And yet it feels good.  Tomorrow I plan to hike - my favorite relaxation - in the morning, and curl up on the sofa with a book in the afternoon.  Katherine and I will finish up the laundry Sunday night style in front of the TV.  Some chores will remain undone, some goals will be unmet.

But I'm cramming in as much as I can into this life of mine, trying to figure it out.  I'm trying to be responsible - mowing the lawn and all - but not stuck in a rut.  Tricky balancing, I haven't figured it out.  The floors in my house are a mess, needing vacuuming, mopping, vegetable garden is more of a dream than a reality.

But I'm feeling pretty good about the direction I'm headed, even if I haven't arrived at my destination.

Because I am determined to make this work.

Wednesday, May 14, 2014

Mad scrambles and pride

Today I started the day with an offsite meeting, did office work all day, found out that I had dropped a big ball (ohcrapohcrapohcrap) because it was a slip of paper that got buried in a gigantic stack, fixed said problem (think: groveling to a major agency that grants our funding....thank goodness for real, live human beings who understand and are kind), worked with this-is-a-nonprofit-using-crap-for-software technology and made it work, hit another meeting on the way home, chatted with my daughter while making dinner (lemon thyme garlic chicken, thank you very much), and now we're getting ready to eat, then go to the choir concert.

After her little part of the concert, I'll leave, and her dad will pick her up.  It's his night, after all...

And I have an evening work meeting with state representatives to work with them on an event.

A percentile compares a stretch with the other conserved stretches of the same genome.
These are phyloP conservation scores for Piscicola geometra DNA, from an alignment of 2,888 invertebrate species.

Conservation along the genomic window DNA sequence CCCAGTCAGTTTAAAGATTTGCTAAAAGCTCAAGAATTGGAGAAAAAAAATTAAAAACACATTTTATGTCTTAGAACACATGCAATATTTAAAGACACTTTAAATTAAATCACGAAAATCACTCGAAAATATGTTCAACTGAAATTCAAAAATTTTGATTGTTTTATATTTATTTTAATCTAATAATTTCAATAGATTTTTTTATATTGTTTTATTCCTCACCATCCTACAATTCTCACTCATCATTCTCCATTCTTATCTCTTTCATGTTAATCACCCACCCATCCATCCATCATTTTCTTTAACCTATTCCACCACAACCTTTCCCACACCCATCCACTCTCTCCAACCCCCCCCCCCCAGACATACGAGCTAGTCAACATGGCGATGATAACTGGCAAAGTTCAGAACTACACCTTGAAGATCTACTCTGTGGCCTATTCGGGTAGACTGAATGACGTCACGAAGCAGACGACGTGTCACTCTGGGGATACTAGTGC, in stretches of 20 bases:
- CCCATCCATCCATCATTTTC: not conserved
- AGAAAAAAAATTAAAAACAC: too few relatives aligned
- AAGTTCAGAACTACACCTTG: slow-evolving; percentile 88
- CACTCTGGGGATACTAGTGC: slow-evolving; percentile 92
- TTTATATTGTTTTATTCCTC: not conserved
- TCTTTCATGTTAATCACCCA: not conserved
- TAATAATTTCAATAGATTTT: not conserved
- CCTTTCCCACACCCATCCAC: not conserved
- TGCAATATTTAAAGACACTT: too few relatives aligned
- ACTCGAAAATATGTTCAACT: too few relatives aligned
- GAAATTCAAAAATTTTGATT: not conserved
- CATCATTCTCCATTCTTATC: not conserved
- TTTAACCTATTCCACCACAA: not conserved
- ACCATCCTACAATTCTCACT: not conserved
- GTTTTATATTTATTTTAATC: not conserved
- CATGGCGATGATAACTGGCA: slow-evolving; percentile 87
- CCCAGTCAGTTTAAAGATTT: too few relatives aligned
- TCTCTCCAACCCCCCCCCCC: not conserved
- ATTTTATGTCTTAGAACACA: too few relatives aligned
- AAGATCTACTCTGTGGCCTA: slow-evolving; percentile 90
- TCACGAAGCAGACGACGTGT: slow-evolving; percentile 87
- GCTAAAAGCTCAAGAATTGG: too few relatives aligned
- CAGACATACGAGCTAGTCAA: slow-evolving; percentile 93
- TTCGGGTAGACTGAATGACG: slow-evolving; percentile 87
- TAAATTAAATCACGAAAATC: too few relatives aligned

High heels, a little black (work appropriate) dress, home made food, too many meetings, and I wouldn't miss the choir concert for the world.

Want to know what it's like to be a single working mom?  This is what it's like.  The parking strip isn't mowed, but the rest of the yard is.  The girl feels loved, and we are well fed.  The laundry remains in two baskets in my bedroom because we were too busy (at a party) on Sunday evening, so we didn't fold it, and I just accept that I will be living out of laundry baskets this week.  (I fold a few pieces every day and put them away.  It still won't be done by Friday.)  The dog is happy to do 5am workouts, sad that they're not every day.  Tonight I will be so tired that I will literally consider crying, but I will decide that I am too tired and I will fall into bed.

It's not perfect.  It's not always good.  But it is my life, and I am proud of the life I'm making.

This weekend I will try to relax a bit, not work.  I will watch my girl do gymnastics, even though it's not "my" weekend, and I will shop for the birthday party present as well, because the ex can't or won't.

And I don't even feel bitter - I just feel tired, along with proud, along with intense relief that I'm able to manage this somehow.


My ex can't do it.  It doesn't occur to him that when he says "I can't feed her before the choir concert" it means that she won't eat before a major performance, and that she won't eat until 8:30pm or so (an eternity to a growing girl - none of her clothes form last month seem to fit at the moment).  It doesn't occur to him that he is essentially saying "I can't so you must."

I was bitter about that - oh, yes, veryveryvery bitter.  But you know what bitterness bought me?  A divorce.  A much needed divorce.  But after the divorce, it doesn't buy me anything, so I let it go.

Yup.  It's unfair, and it's incredible that in this day and age a father should be a "shows up to be the hero" prize, when so much more than showing up is required (and let's be clear, he doesn't always show up, either, only on his every-other-weekend times, and then often late).

But you know what else is unfair?  It's unfair that he can't get his life together, yet I can.

My life is coming together beautifully.  Imperfectly, and yet - here I am.  Strong.  Healthy.  With a loving daughter, who does gymnastics and choir and homework, and she's well loved.


Yesterday I was enraged at the stupid lawn.  Stupid ****ing lawn, actually.  But today?

Today I'm just proud. 

I figured out the lawn.
I figured out the concert.
I'm rocking it at work, and I'm rocking these heels.